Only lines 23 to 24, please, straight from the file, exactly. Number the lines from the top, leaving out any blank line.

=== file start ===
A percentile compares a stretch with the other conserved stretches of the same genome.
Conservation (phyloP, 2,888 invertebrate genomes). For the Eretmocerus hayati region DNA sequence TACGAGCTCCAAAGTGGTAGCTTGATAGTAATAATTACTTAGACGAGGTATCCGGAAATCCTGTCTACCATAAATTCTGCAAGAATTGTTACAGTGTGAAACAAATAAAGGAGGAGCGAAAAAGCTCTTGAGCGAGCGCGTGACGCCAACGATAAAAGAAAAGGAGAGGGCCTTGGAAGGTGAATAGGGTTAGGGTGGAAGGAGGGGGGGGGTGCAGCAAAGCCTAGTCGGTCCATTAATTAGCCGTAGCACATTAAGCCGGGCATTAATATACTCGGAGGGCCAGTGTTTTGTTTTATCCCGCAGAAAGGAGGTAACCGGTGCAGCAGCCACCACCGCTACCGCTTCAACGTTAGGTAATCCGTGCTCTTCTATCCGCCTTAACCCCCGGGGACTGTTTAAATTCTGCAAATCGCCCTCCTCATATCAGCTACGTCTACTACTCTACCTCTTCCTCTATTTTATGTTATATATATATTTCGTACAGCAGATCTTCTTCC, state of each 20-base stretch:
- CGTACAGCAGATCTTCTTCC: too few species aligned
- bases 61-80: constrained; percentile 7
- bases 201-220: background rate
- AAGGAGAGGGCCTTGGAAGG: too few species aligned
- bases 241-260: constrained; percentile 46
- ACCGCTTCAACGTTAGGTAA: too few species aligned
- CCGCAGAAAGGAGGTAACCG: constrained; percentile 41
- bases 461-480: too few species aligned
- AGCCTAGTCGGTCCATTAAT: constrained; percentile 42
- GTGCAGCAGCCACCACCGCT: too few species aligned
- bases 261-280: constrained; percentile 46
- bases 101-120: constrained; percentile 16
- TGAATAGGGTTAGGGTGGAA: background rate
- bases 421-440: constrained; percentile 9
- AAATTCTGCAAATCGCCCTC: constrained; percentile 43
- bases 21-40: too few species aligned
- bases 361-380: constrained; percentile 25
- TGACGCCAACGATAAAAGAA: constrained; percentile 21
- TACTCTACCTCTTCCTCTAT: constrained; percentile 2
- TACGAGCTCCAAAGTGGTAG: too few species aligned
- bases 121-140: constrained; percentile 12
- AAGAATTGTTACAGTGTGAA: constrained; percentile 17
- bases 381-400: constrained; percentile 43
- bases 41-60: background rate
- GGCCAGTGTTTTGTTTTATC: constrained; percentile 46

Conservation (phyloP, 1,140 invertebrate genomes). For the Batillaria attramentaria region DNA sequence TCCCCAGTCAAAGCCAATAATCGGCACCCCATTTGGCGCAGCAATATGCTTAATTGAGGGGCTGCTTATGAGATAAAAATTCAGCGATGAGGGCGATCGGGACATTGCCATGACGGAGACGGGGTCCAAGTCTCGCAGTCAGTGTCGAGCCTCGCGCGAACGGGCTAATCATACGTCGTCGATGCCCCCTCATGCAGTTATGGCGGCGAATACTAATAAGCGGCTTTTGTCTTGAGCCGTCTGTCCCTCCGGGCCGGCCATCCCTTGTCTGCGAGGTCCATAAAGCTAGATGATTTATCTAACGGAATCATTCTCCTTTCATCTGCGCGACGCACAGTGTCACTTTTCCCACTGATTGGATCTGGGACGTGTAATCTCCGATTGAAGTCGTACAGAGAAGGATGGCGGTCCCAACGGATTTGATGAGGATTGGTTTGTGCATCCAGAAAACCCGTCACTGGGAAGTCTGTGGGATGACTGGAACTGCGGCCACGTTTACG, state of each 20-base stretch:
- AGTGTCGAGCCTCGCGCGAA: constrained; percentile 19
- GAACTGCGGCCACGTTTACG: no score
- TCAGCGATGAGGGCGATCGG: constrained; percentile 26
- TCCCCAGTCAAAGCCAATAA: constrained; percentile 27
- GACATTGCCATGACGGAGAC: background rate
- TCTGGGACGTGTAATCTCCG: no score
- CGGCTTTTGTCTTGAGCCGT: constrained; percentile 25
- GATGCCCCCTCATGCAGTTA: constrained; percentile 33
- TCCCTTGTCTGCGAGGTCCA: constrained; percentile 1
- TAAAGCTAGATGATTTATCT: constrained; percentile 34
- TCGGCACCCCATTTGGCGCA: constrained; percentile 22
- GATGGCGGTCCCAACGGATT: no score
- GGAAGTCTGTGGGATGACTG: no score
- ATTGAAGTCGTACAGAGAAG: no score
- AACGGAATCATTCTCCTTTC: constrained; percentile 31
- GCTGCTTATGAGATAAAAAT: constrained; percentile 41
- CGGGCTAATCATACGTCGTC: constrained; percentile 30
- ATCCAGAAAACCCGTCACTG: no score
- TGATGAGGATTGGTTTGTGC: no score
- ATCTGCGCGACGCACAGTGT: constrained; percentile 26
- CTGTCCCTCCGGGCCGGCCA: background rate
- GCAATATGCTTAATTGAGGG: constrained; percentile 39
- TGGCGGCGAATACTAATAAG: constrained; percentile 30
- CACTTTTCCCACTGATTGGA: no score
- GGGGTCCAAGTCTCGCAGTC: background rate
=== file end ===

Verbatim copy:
- bases 121-140: constrained; percentile 12
- AAGAATTGTTACAGTGTGAA: constrained; percentile 17